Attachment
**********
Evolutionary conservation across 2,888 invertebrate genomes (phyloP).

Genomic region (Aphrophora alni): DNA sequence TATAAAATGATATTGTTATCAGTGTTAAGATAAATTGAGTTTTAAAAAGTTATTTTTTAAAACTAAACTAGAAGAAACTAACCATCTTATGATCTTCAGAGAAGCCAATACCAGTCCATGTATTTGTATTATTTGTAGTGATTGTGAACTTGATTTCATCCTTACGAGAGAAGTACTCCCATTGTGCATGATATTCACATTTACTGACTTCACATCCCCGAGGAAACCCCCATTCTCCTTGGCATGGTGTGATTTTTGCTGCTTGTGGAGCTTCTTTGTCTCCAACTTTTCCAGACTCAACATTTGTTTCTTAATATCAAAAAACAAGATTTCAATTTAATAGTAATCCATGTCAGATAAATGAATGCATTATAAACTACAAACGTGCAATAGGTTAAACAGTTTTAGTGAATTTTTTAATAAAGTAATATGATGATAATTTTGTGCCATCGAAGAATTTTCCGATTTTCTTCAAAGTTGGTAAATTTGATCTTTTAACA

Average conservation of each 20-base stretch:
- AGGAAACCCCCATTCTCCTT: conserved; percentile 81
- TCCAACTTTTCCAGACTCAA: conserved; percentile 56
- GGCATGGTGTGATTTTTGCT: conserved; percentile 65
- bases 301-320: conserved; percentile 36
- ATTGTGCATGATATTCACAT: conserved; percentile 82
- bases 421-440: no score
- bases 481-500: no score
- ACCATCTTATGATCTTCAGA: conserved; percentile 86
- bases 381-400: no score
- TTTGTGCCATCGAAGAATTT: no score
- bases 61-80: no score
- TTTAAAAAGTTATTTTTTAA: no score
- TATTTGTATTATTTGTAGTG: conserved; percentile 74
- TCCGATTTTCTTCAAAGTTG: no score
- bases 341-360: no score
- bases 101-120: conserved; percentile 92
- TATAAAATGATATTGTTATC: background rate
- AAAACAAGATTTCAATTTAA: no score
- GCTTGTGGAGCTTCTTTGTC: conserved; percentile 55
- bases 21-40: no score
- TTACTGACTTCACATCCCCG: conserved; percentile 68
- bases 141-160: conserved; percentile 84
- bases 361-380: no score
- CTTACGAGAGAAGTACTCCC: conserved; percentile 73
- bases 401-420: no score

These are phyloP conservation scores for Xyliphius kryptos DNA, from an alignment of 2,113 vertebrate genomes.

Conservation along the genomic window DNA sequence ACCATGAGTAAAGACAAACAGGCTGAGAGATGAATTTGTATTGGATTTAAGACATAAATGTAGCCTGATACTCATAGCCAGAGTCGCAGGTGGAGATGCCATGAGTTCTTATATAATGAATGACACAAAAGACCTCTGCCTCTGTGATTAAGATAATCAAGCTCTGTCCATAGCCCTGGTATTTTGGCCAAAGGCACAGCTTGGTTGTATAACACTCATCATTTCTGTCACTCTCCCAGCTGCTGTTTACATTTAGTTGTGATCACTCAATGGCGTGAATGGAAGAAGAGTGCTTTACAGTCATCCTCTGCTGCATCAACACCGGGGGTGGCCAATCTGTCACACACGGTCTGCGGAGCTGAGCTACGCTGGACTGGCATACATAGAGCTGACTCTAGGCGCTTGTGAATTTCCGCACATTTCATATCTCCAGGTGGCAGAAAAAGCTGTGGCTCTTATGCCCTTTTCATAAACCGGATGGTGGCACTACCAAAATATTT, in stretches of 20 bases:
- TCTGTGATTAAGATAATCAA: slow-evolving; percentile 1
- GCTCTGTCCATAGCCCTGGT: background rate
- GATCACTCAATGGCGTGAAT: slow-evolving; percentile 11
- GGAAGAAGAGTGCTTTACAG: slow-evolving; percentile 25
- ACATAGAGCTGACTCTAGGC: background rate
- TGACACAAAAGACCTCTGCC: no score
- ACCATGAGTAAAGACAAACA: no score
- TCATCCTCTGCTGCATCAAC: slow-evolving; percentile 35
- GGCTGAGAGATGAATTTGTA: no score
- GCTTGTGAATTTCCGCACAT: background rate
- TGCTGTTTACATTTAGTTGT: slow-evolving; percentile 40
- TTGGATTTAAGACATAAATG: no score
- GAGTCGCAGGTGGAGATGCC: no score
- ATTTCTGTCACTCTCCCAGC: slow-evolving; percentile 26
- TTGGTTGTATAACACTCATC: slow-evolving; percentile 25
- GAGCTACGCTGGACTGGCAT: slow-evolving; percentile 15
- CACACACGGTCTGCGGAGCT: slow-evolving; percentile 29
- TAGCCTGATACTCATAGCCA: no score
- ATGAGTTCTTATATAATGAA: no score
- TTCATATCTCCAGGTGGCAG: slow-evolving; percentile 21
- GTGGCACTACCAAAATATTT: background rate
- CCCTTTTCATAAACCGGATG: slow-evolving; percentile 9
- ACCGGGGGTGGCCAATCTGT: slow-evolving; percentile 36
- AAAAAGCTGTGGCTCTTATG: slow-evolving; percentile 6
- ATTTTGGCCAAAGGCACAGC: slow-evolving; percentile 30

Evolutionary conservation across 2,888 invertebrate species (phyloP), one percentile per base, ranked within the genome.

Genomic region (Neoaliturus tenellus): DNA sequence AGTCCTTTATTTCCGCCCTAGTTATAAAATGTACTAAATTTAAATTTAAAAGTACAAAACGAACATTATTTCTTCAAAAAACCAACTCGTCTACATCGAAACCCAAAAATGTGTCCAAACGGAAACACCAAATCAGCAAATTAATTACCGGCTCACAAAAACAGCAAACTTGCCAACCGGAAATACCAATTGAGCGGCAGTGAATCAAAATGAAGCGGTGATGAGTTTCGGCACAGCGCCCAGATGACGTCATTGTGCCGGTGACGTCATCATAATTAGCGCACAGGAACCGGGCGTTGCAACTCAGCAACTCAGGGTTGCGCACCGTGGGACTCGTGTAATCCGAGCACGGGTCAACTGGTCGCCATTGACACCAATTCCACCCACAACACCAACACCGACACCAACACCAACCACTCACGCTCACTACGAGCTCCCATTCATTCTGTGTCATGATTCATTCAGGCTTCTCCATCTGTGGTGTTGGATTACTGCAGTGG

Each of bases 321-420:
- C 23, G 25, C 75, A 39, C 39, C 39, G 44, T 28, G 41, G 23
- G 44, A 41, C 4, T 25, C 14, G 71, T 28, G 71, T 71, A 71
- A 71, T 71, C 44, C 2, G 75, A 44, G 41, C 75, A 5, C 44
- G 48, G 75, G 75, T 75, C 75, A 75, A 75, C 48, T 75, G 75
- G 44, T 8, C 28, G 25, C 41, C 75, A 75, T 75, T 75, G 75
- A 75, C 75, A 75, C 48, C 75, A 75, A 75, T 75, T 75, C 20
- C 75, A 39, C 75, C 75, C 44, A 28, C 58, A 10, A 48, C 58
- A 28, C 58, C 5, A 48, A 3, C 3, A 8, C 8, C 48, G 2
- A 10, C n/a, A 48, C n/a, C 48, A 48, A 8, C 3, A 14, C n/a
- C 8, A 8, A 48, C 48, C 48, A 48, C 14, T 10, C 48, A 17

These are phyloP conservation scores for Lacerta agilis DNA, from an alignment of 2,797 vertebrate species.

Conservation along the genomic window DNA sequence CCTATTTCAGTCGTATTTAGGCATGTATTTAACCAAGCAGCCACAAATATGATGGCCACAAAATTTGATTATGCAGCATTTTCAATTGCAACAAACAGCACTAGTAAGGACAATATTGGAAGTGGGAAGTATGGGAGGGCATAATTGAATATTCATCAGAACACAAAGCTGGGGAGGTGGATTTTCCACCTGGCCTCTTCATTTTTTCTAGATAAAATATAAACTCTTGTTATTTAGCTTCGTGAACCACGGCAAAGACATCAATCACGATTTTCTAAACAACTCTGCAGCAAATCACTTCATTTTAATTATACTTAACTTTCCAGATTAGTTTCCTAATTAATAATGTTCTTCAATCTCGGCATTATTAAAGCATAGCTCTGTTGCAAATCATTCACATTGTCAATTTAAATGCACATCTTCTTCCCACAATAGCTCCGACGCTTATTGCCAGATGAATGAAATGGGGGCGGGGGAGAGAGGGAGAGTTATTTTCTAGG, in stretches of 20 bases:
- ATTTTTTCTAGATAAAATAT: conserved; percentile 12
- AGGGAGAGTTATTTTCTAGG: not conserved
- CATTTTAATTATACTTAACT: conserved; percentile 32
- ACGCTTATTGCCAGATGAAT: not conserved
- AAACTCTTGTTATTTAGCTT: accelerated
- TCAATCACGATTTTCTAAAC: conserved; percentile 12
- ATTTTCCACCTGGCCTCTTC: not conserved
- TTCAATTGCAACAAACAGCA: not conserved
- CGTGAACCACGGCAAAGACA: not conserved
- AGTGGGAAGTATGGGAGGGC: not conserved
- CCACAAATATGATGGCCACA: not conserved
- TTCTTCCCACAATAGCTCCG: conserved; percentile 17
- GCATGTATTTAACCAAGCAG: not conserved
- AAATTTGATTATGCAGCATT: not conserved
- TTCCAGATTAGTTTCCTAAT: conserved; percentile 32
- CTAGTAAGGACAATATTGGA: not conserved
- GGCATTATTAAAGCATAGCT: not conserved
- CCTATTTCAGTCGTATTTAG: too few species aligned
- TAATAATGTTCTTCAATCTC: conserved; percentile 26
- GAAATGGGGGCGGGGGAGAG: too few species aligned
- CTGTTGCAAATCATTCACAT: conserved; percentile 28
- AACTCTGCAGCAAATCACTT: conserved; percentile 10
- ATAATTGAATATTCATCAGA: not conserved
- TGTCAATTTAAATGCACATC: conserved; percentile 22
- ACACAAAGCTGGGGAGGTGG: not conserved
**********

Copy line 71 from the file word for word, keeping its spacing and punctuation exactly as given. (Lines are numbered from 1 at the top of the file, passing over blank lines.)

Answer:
- ATTTTTTCTAGATAAAATAT: conserved; percentile 12